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Your new kindergarten teacher is a small, green dinosaur



Can AI help children learn better? Perhaps…


What is green, very small, sounds like Yoda and boasts almost endless wisdom? The answer is Elemental Path’s CogniToys small talking and listening dinosaur that taps into IBM Watsons powerful AI and Cognitive Computing smarts to help children learn – or that, at least, is the objective.


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CogniToys are sort of a hybrid between Musio and an Amazon Echo, except with a major advantage a child can have a conversation, ask questions and interact with a powerful AI that on the one front is helping to cure cancer and predict the stock market and on the other is singing ad hoc nursery rhymes to a bunch of children. All in a days work I suppose.


CogniToys In Toys

“For privacy reasons, the toy doesn’t directly connect to Watson,” says JP Benini, co-founder of Elemental Path.

“It connects to our proprietary platform, which in turn connects to Watson. Our platform is where we keep the personality, all the stories, the jokes, all the educational exercises and personalised experiences. We use Watson as the logical left brain to our creative right brain.”

In order to make the toy work each CogniToy has to be connected to the web via WiFi with an iOS or Android app and there’s a button on each dinosaur’s belly that engages the microphone and Watson. Conversations, spelling and math quizzes, knock knock jokes and stories about the universe – that kind of thing. Parents can also customise each toy’s settings and set the childs’ interests within the app.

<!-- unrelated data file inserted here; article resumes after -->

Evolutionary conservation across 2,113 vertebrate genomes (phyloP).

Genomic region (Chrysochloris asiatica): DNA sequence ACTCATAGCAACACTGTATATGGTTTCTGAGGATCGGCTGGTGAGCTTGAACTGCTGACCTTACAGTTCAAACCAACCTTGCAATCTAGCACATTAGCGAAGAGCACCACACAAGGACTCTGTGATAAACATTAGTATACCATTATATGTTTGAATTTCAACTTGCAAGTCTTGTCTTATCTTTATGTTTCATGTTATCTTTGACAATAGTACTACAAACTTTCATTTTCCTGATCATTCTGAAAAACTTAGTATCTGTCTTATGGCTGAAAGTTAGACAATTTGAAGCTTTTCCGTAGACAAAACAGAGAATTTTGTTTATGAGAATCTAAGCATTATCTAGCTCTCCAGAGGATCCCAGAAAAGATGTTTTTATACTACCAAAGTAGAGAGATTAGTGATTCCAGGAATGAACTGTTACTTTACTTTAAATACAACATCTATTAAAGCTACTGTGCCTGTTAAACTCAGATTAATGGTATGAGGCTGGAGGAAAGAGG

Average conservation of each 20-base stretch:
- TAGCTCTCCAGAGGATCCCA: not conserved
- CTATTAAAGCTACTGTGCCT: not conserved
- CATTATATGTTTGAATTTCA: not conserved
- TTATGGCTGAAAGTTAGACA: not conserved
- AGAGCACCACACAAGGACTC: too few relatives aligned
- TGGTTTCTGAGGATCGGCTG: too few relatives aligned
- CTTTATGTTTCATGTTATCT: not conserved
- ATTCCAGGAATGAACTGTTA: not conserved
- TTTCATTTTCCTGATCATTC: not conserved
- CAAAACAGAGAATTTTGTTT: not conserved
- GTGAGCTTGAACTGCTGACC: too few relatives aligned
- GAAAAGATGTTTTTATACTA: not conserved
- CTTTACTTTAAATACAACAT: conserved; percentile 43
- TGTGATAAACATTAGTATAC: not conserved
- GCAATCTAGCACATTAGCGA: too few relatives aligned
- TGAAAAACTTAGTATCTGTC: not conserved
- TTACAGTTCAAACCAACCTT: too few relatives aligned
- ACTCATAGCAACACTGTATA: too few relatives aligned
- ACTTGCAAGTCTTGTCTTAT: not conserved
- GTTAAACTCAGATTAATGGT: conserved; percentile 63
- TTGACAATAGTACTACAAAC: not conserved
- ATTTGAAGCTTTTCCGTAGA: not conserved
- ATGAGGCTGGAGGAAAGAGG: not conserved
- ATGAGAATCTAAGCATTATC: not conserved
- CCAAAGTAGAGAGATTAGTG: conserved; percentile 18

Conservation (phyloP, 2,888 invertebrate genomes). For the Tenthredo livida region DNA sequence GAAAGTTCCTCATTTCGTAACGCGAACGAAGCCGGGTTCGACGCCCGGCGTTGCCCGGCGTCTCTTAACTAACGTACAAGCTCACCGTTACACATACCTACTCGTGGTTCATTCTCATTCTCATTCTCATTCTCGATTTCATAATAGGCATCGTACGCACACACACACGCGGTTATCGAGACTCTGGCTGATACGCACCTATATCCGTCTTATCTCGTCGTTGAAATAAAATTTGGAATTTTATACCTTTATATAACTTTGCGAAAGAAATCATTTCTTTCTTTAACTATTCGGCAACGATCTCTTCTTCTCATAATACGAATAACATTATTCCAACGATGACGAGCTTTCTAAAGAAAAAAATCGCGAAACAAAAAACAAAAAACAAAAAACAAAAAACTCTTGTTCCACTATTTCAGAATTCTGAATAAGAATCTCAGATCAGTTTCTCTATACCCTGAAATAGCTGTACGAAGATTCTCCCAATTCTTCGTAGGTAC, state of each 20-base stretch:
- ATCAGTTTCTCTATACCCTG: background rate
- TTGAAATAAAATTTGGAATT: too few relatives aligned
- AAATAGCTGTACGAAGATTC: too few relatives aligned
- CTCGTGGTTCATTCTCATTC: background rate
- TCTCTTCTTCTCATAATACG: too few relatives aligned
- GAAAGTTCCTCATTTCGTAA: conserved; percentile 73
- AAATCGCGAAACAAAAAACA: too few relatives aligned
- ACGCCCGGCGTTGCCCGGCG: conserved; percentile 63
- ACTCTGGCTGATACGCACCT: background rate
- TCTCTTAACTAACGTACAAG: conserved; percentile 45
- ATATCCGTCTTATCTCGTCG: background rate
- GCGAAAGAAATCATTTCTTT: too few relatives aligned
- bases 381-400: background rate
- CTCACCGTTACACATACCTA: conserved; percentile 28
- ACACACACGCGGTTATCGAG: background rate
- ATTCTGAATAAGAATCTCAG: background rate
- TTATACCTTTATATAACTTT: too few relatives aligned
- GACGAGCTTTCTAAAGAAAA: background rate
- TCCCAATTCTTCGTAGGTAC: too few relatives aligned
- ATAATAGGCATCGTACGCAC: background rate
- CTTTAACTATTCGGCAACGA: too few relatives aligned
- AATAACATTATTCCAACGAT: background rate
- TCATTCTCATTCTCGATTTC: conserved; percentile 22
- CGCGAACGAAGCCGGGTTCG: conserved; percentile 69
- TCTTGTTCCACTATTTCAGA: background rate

According to Benini and co-founder Donald Coolidge, Elemental Path’s platform curates data and tailors it for each child and the database of responses is meant to answer common questions – ”mommy questions,” as Benini and Coolidge put it in the 5 to 9 age range, such as “Why is the sky blue?” and “Why can’t I eat candy for dinner?”


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The project was initially funded via a KickStarter back in 2015.

“The KickStarter campaign was a great way to inform and education the general public,” says Coolidge.

“It provided us with a tool to speak directly to our early adopters about how the toy should look, feel, and act.”

While the Gen One device, which sounds like a freaky Elmo, is just a toy this kind of in home interaction with a powerful AI engine like Watson certainly has use cases beyond children.

“The base technology is about giving connected devices a personality that responds and changes over time, but the really powerful piece of the puzzle is the conversational nature of the toy.”

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